“What counts in a marriage is not merely the presence of love, but how adequately equipped are individual partners to deal with inevitable incompatibilities and other challenges that lay ahead.

“Pre-marital counselling is therefore highly recommended for couples to mentally and psychologically prepare them for the tests ahead,” he argues.One aspect of human nature is temperament, which is often crucial in deciding the future of a relationship.

Rushing into marriage before understanding your partners’ temper could prove a big mistake, says the book. At Chapter 3 the book seeks to bring the issue of temperament to couples’ attention. Couples are advised not to hide behind this characteristic to justify their behaviours.

It is imperative for couples to understand themselves and their spouses and know where they fall. Rantsudu notes in the book that marriages go through various stages. He says all those stages ought to be recognised for a successful union. He divides the stages into four, namely romance and honeymoon stage, reality, accommodation and transformation. “The romance stage is characterised by a fallacious “world of paradise”, the chemistry of sexual attraction and driven by infatuation than real love,” he says. What makes that stage more complicated is the fact that each individual is cautious not to step onto the other’s toes.

“In other words the two are still putting on a mask and not depicting real self,” he argues.

The presence of friendship is also identified as a decisive factor in a successful marriage and the absence of it often leads to boredom.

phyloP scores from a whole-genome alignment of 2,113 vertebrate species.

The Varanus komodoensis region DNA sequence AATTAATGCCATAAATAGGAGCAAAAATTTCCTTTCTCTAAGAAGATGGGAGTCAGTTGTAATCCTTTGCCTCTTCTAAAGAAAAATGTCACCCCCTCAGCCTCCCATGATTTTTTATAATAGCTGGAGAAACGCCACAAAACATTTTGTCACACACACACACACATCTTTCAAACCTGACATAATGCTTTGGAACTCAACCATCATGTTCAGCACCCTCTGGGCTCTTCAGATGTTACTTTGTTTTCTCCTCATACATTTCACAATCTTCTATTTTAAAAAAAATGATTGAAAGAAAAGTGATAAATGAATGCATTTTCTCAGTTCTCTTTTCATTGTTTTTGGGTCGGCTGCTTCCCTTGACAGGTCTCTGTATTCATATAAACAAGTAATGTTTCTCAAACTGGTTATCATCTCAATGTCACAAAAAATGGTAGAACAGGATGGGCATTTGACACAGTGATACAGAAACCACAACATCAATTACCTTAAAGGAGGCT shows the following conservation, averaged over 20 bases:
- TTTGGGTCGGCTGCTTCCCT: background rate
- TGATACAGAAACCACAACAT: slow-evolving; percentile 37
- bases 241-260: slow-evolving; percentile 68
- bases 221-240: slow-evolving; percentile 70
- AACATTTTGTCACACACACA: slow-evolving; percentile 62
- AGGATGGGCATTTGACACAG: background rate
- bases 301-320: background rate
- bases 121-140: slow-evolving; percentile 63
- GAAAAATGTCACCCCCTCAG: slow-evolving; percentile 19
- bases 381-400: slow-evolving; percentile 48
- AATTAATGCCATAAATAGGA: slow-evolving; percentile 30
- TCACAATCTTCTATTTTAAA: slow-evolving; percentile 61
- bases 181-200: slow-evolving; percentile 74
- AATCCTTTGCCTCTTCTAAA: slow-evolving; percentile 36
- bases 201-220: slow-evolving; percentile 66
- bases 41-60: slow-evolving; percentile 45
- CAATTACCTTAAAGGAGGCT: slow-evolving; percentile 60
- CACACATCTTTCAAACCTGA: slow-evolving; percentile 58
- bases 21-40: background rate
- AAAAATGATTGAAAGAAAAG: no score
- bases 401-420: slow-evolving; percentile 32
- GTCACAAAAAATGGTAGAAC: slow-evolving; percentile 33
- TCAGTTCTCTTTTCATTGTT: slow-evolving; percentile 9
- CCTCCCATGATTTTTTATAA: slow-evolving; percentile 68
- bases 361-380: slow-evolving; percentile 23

When reality beckons, perhaps the most crucial stage of a marriage, couples start feeling relaxed and come out of their cocoons.  It is at this stage that some unpleasant behaviours are realised. While the woman might have not complained of disturbing night calls from her “other half” the same woman could start complaining of disturbing night calls from the same man.

 The book refers to this stage as the do-or-die stage because it could either make or break the relationship.  “It is crucial for couples to be given the space to deal with their issues alone without the relatives’ interference.  “It is at this stage that arguments and power struggles should be turned into acceptance.  “Realistic goals should be set and pursued and the couple needs to renew their spirituality.  “Communication is also crucial at this stage where couples share both ‘small talk’ and intense conversations” the book continues.

The book also delves into the sensitive issue of sex, saying from time immemorial, the topic has generated great interest across societies.

“In fact sex is part and parcel of the family unit because for couples to have families they have to engage in it,” says the book.

It is at Chapter 8, that the book brings up the “sex debate”, highlighting its importance and benefits in the marriage.  It also provides an insight into how a spouse, especially the wife, can avoid conflict with the in-laws as well as the importance of making financial decisions together no matter how minor they might appear.

Editor's Comment
What about employees in private sector?

How can this be achieved when there already is little care about the working conditions of those within the private sector employ?For a long time, private sector employees have been neglected by their employers, not because they cannot do better to care for them, but because they take advantage of government's laxity when it comes to protecting and advocating for public sector employees, giving the cue to employers within the private sector...

Have a Story? Send Us a tip
arrow up